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Ascending (League of Peoples Book 5) (English Edition)
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Ascending (League of Peoples Book 5) (English Edition) [Format Kindle]

James Alan Gardner

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Présentation de l'éditeur

Four years after Festina Ramos left Melaquin, the “planet of no return,” Uclodda Unorr arrives. Unorr is a hired smuggler tasked with gathering evidence of misconduct of the Technocracy’s Outward Fleet. Much to his surprise he discovers that Oar, a resident of the planet and last of her kind, is still alive. Though Oar’s glass-like body is indestructible, her mind grows weak and will soon fall victim to “apathetic hibernation.” Along with her old friend Admiral Festina Ramos, Oar must reveal the true history of Melaquin and expose the ugly deeds of the Outward Fleet before her weary mind surrenders.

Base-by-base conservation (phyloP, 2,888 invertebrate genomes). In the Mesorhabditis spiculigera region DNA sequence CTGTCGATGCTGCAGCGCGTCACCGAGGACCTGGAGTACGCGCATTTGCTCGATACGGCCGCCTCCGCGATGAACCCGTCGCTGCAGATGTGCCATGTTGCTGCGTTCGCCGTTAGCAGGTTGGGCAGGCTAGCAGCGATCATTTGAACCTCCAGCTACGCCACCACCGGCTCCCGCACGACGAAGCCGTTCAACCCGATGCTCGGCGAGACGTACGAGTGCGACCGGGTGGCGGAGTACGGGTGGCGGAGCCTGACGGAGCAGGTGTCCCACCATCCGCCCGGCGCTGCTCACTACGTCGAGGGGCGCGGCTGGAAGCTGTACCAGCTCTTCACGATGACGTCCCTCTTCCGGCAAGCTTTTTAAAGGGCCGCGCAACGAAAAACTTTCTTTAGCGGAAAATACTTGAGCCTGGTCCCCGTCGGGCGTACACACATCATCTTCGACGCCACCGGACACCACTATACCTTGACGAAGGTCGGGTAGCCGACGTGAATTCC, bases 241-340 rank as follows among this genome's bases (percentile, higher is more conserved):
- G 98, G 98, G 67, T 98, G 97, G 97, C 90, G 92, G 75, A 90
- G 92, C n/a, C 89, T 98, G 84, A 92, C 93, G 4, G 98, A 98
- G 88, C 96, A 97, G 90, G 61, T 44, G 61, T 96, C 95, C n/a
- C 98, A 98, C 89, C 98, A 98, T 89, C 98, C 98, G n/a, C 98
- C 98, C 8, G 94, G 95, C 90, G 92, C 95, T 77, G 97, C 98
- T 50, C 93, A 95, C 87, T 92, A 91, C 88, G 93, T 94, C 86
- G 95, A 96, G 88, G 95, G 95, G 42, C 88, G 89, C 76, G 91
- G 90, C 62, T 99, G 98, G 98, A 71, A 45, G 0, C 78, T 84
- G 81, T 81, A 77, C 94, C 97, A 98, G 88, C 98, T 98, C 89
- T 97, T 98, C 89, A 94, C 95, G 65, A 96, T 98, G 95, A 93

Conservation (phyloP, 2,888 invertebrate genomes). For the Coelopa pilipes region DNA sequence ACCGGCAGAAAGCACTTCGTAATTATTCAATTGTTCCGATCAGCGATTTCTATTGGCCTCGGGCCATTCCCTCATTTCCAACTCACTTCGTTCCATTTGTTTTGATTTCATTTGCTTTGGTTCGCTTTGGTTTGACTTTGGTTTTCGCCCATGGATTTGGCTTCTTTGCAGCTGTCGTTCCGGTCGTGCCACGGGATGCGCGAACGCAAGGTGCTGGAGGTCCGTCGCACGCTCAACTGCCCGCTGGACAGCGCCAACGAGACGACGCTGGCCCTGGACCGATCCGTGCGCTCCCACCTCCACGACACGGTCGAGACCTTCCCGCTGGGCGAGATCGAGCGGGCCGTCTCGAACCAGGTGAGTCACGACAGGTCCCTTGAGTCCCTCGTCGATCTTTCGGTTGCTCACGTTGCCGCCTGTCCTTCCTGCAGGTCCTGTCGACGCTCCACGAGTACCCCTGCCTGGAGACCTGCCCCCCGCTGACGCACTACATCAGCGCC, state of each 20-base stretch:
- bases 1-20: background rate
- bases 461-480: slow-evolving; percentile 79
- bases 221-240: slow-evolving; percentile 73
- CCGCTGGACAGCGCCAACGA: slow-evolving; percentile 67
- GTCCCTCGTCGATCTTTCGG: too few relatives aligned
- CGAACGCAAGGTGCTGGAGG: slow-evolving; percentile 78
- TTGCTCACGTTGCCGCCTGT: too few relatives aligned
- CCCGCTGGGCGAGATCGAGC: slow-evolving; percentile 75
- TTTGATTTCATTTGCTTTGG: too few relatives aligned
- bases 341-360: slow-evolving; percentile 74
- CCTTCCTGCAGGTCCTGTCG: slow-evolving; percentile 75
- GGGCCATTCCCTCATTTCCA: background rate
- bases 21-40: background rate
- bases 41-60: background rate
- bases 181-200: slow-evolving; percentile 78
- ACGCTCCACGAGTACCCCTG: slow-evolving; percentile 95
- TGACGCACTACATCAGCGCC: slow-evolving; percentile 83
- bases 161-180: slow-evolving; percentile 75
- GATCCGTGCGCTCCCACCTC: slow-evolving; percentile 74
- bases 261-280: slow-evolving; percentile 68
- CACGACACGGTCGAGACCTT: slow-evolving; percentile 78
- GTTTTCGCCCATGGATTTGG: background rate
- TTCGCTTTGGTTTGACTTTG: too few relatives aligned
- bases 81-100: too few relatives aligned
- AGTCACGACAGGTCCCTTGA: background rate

Détails sur le produit

  • Format : Format Kindle
  • Taille du fichier : 759 KB
  • Nombre de pages de l'édition imprimée : 384 pages
  • Editeur : Open Road Media Sci-Fi & Fantasy (1 avril 2014)
  • Vendu par : Amazon Media EU S.à r.l.
  • Langue : Anglais
  • ASIN: B00J90CHKS
  • Synthèse vocale : Activée
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Commentaires client les plus utiles sur (beta) 3.9 étoiles sur 5  16 commentaires
10 internautes sur 10 ont trouvé ce commentaire utile 
3.0 étoiles sur 5 Wacky and fun but sometimes implausible Space Opera 12 novembre 2001
Par Richard R. Horton - Publié sur